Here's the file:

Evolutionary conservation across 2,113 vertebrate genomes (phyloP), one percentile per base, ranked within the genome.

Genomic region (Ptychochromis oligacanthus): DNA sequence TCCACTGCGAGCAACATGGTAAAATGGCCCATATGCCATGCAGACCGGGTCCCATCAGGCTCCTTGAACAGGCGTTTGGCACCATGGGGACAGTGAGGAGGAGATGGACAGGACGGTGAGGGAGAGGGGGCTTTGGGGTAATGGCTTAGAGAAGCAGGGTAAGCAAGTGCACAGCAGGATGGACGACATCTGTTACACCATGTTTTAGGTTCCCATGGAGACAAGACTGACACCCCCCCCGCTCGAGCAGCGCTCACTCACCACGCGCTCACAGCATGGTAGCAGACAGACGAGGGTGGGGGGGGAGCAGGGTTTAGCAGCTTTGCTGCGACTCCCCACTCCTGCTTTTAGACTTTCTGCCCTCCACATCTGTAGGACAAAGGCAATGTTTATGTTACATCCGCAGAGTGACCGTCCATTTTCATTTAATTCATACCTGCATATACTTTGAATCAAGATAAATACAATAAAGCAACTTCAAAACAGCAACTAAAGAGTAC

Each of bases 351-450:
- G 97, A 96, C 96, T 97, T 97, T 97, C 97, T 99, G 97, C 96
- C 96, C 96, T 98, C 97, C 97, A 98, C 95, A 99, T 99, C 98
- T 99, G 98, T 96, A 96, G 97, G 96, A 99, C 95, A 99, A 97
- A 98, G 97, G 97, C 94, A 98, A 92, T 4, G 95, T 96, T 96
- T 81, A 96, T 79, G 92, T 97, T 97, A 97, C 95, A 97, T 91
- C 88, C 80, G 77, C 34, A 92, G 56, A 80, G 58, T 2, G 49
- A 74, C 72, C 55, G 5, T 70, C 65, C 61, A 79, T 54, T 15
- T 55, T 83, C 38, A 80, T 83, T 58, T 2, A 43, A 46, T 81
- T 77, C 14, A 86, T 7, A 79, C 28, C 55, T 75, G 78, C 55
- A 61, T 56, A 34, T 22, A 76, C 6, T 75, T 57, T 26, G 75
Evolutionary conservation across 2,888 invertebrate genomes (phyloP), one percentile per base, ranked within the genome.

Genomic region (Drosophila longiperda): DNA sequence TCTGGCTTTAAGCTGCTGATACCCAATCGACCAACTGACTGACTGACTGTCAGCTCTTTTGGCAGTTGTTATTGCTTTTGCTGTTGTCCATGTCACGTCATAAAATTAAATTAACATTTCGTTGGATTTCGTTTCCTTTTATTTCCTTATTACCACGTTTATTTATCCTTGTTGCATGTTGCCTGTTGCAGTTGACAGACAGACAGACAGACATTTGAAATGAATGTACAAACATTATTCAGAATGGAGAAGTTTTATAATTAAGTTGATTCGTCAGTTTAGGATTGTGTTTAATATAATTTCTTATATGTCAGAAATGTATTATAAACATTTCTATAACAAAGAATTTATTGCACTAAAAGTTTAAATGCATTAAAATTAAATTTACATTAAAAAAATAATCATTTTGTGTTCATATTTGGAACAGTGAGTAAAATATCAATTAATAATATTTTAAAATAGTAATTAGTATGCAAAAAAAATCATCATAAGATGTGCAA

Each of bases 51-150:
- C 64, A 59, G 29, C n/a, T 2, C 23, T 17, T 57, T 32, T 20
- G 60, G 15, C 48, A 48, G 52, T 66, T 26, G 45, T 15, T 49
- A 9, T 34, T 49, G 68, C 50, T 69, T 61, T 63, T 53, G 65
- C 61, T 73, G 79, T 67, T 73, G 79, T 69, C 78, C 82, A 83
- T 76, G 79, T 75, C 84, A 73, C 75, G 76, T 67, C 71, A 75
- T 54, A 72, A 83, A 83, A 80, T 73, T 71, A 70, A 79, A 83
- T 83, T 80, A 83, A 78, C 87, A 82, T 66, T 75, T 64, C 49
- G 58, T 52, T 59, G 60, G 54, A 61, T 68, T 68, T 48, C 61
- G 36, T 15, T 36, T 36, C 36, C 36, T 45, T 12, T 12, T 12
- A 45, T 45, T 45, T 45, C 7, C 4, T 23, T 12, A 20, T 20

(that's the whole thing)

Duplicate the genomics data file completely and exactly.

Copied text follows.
Evolutionary conservation across 2,113 vertebrate genomes (phyloP), one percentile per base, ranked within the genome.

Genomic region (Ptychochromis oligacanthus): DNA sequence TCCACTGCGAGCAACATGGTAAAATGGCCCATATGCCATGCAGACCGGGTCCCATCAGGCTCCTTGAACAGGCGTTTGGCACCATGGGGACAGTGAGGAGGAGATGGACAGGACGGTGAGGGAGAGGGGGCTTTGGGGTAATGGCTTAGAGAAGCAGGGTAAGCAAGTGCACAGCAGGATGGACGACATCTGTTACACCATGTTTTAGGTTCCCATGGAGACAAGACTGACACCCCCCCCGCTCGAGCAGCGCTCACTCACCACGCGCTCACAGCATGGTAGCAGACAGACGAGGGTGGGGGGGGAGCAGGGTTTAGCAGCTTTGCTGCGACTCCCCACTCCTGCTTTTAGACTTTCTGCCCTCCACATCTGTAGGACAAAGGCAATGTTTATGTTACATCCGCAGAGTGACCGTCCATTTTCATTTAATTCATACCTGCATATACTTTGAATCAAGATAAATACAATAAAGCAACTTCAAAACAGCAACTAAAGAGTAC

Each of bases 351-450:
- G 97, A 96, C 96, T 97, T 97, T 97, C 97, T 99, G 97, C 96
- C 96, C 96, T 98, C 97, C 97, A 98, C 95, A 99, T 99, C 98
- T 99, G 98, T 96, A 96, G 97, G 96, A 99, C 95, A 99, A 97
- A 98, G 97, G 97, C 94, A 98, A 92, T 4, G 95, T 96, T 96
- T 81, A 96, T 79, G 92, T 97, T 97, A 97, C 95, A 97, T 91
- C 88, C 80, G 77, C 34, A 92, G 56, A 80, G 58, T 2, G 49
- A 74, C 72, C 55, G 5, T 70, C 65, C 61, A 79, T 54, T 15
- T 55, T 83, C 38, A 80, T 83, T 58, T 2, A 43, A 46, T 81
- T 77, C 14, A 86, T 7, A 79, C 28, C 55, T 75, G 78, C 55
- A 61, T 56, A 34, T 22, A 76, C 6, T 75, T 57, T 26, G 75
Evolutionary conservation across 2,888 invertebrate genomes (phyloP), one percentile per base, ranked within the genome.

Genomic region (Drosophila longiperda): DNA sequence TCTGGCTTTAAGCTGCTGATACCCAATCGACCAACTGACTGACTGACTGTCAGCTCTTTTGGCAGTTGTTATTGCTTTTGCTGTTGTCCATGTCACGTCATAAAATTAAATTAACATTTCGTTGGATTTCGTTTCCTTTTATTTCCTTATTACCACGTTTATTTATCCTTGTTGCATGTTGCCTGTTGCAGTTGACAGACAGACAGACAGACATTTGAAATGAATGTACAAACATTATTCAGAATGGAGAAGTTTTATAATTAAGTTGATTCGTCAGTTTAGGATTGTGTTTAATATAATTTCTTATATGTCAGAAATGTATTATAAACATTTCTATAACAAAGAATTTATTGCACTAAAAGTTTAAATGCATTAAAATTAAATTTACATTAAAAAAATAATCATTTTGTGTTCATATTTGGAACAGTGAGTAAAATATCAATTAATAATATTTTAAAATAGTAATTAGTATGCAAAAAAAATCATCATAAGATGTGCAA

Each of bases 51-150:
- C 64, A 59, G 29, C n/a, T 2, C 23, T 17, T 57, T 32, T 20
- G 60, G 15, C 48, A 48, G 52, T 66, T 26, G 45, T 15, T 49
- A 9, T 34, T 49, G 68, C 50, T 69, T 61, T 63, T 53, G 65
- C 61, T 73, G 79, T 67, T 73, G 79, T 69, C 78, C 82, A 83
- T 76, G 79, T 75, C 84, A 73, C 75, G 76, T 67, C 71, A 75
- T 54, A 72, A 83, A 83, A 80, T 73, T 71, A 70, A 79, A 83
- T 83, T 80, A 83, A 78, C 87, A 82, T 66, T 75, T 64, C 49
- G 58, T 52, T 59, G 60, G 54, A 61, T 68, T 68, T 48, C 61
- G 36, T 15, T 36, T 36, C 36, C 36, T 45, T 12, T 12, T 12
- A 45, T 45, T 45, T 45, C 7, C 4, T 23, T 12, A 20, T 20